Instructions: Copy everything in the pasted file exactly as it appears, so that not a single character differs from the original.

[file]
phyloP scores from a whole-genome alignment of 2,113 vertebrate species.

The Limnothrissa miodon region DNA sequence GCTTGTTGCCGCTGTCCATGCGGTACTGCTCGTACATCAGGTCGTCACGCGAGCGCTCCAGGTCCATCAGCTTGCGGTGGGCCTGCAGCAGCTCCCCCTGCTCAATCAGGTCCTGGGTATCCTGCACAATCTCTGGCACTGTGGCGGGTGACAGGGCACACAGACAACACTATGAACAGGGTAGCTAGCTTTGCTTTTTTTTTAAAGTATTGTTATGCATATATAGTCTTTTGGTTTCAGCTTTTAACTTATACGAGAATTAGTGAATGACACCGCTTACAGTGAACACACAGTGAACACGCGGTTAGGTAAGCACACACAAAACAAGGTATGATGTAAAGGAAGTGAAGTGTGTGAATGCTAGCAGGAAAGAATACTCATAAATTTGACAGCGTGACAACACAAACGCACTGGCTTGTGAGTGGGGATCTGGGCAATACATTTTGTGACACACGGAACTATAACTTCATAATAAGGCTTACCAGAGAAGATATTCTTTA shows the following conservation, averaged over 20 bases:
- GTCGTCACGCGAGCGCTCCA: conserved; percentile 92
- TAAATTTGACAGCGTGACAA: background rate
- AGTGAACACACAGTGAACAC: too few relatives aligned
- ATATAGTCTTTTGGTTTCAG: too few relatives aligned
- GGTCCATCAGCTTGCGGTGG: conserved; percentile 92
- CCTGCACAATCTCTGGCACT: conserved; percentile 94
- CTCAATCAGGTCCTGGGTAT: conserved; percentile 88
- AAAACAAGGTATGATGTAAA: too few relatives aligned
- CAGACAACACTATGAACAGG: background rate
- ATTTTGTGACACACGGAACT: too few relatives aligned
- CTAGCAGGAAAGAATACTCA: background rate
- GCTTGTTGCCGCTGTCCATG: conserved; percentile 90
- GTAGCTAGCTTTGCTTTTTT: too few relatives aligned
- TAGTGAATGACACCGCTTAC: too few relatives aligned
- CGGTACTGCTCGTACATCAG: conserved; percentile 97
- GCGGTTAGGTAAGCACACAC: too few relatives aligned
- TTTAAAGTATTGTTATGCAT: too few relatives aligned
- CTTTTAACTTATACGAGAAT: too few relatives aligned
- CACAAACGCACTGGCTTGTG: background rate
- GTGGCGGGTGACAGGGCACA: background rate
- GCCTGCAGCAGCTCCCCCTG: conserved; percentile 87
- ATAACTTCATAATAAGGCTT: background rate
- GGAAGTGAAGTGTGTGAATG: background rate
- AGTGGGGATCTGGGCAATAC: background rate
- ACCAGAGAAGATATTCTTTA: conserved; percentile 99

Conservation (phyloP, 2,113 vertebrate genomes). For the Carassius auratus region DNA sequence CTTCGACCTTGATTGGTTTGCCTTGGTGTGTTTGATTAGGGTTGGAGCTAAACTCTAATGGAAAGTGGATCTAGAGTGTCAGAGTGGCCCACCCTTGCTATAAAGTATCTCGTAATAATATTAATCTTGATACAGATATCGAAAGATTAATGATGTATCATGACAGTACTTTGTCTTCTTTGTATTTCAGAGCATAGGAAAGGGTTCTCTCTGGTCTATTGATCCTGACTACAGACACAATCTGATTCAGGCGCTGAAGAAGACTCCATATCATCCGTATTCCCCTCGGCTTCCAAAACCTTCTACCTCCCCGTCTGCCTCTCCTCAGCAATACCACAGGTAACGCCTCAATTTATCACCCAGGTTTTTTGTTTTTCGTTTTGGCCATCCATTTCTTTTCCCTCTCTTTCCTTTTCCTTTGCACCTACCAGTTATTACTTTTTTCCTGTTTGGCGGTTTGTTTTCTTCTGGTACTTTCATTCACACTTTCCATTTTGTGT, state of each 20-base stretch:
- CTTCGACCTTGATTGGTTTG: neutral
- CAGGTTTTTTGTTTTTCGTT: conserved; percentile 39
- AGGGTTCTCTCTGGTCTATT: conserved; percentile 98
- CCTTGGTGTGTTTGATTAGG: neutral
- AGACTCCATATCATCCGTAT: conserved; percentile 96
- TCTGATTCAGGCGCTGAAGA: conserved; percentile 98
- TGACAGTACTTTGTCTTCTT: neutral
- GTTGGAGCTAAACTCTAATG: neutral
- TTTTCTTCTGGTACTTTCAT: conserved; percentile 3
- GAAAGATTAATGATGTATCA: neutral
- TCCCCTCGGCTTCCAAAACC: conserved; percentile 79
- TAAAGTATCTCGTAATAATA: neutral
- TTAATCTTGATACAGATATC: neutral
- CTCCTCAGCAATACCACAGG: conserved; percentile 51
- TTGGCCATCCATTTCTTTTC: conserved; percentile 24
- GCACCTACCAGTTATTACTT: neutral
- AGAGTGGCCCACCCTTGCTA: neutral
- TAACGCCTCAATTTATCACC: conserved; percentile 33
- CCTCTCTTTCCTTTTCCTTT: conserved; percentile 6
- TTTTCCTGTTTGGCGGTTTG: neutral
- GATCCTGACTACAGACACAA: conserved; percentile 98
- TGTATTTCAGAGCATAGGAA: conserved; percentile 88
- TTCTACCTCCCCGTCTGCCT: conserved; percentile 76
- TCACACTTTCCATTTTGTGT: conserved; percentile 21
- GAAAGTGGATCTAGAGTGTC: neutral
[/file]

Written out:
phyloP scores from a whole-genome alignment of 2,113 vertebrate species.

The Limnothrissa miodon region DNA sequence GCTTGTTGCCGCTGTCCATGCGGTACTGCTCGTACATCAGGTCGTCACGCGAGCGCTCCAGGTCCATCAGCTTGCGGTGGGCCTGCAGCAGCTCCCCCTGCTCAATCAGGTCCTGGGTATCCTGCACAATCTCTGGCACTGTGGCGGGTGACAGGGCACACAGACAACACTATGAACAGGGTAGCTAGCTTTGCTTTTTTTTTAAAGTATTGTTATGCATATATAGTCTTTTGGTTTCAGCTTTTAACTTATACGAGAATTAGTGAATGACACCGCTTACAGTGAACACACAGTGAACACGCGGTTAGGTAAGCACACACAAAACAAGGTATGATGTAAAGGAAGTGAAGTGTGTGAATGCTAGCAGGAAAGAATACTCATAAATTTGACAGCGTGACAACACAAACGCACTGGCTTGTGAGTGGGGATCTGGGCAATACATTTTGTGACACACGGAACTATAACTTCATAATAAGGCTTACCAGAGAAGATATTCTTTA shows the following conservation, averaged over 20 bases:
- GTCGTCACGCGAGCGCTCCA: conserved; percentile 92
- TAAATTTGACAGCGTGACAA: background rate
- AGTGAACACACAGTGAACAC: too few relatives aligned
- ATATAGTCTTTTGGTTTCAG: too few relatives aligned
- GGTCCATCAGCTTGCGGTGG: conserved; percentile 92
- CCTGCACAATCTCTGGCACT: conserved; percentile 94
- CTCAATCAGGTCCTGGGTAT: conserved; percentile 88
- AAAACAAGGTATGATGTAAA: too few relatives aligned
- CAGACAACACTATGAACAGG: background rate
- ATTTTGTGACACACGGAACT: too few relatives aligned
- CTAGCAGGAAAGAATACTCA: background rate
- GCTTGTTGCCGCTGTCCATG: conserved; percentile 90
- GTAGCTAGCTTTGCTTTTTT: too few relatives aligned
- TAGTGAATGACACCGCTTAC: too few relatives aligned
- CGGTACTGCTCGTACATCAG: conserved; percentile 97
- GCGGTTAGGTAAGCACACAC: too few relatives aligned
- TTTAAAGTATTGTTATGCAT: too few relatives aligned
- CTTTTAACTTATACGAGAAT: too few relatives aligned
- CACAAACGCACTGGCTTGTG: background rate
- GTGGCGGGTGACAGGGCACA: background rate
- GCCTGCAGCAGCTCCCCCTG: conserved; percentile 87
- ATAACTTCATAATAAGGCTT: background rate
- GGAAGTGAAGTGTGTGAATG: background rate
- AGTGGGGATCTGGGCAATAC: background rate
- ACCAGAGAAGATATTCTTTA: conserved; percentile 99

Conservation (phyloP, 2,113 vertebrate genomes). For the Carassius auratus region DNA sequence CTTCGACCTTGATTGGTTTGCCTTGGTGTGTTTGATTAGGGTTGGAGCTAAACTCTAATGGAAAGTGGATCTAGAGTGTCAGAGTGGCCCACCCTTGCTATAAAGTATCTCGTAATAATATTAATCTTGATACAGATATCGAAAGATTAATGATGTATCATGACAGTACTTTGTCTTCTTTGTATTTCAGAGCATAGGAAAGGGTTCTCTCTGGTCTATTGATCCTGACTACAGACACAATCTGATTCAGGCGCTGAAGAAGACTCCATATCATCCGTATTCCCCTCGGCTTCCAAAACCTTCTACCTCCCCGTCTGCCTCTCCTCAGCAATACCACAGGTAACGCCTCAATTTATCACCCAGGTTTTTTGTTTTTCGTTTTGGCCATCCATTTCTTTTCCCTCTCTTTCCTTTTCCTTTGCACCTACCAGTTATTACTTTTTTCCTGTTTGGCGGTTTGTTTTCTTCTGGTACTTTCATTCACACTTTCCATTTTGTGT, state of each 20-base stretch:
- CTTCGACCTTGATTGGTTTG: neutral
- CAGGTTTTTTGTTTTTCGTT: conserved; percentile 39
- AGGGTTCTCTCTGGTCTATT: conserved; percentile 98
- CCTTGGTGTGTTTGATTAGG: neutral
- AGACTCCATATCATCCGTAT: conserved; percentile 96
- TCTGATTCAGGCGCTGAAGA: conserved; percentile 98
- TGACAGTACTTTGTCTTCTT: neutral
- GTTGGAGCTAAACTCTAATG: neutral
- TTTTCTTCTGGTACTTTCAT: conserved; percentile 3
- GAAAGATTAATGATGTATCA: neutral
- TCCCCTCGGCTTCCAAAACC: conserved; percentile 79
- TAAAGTATCTCGTAATAATA: neutral
- TTAATCTTGATACAGATATC: neutral
- CTCCTCAGCAATACCACAGG: conserved; percentile 51
- TTGGCCATCCATTTCTTTTC: conserved; percentile 24
- GCACCTACCAGTTATTACTT: neutral
- AGAGTGGCCCACCCTTGCTA: neutral
- TAACGCCTCAATTTATCACC: conserved; percentile 33
- CCTCTCTTTCCTTTTCCTTT: conserved; percentile 6
- TTTTCCTGTTTGGCGGTTTG: neutral
- GATCCTGACTACAGACACAA: conserved; percentile 98
- TGTATTTCAGAGCATAGGAA: conserved; percentile 88
- TTCTACCTCCCCGTCTGCCT: conserved; percentile 76
- TCACACTTTCCATTTTGTGT: conserved; percentile 21
- GAAAGTGGATCTAGAGTGTC: neutral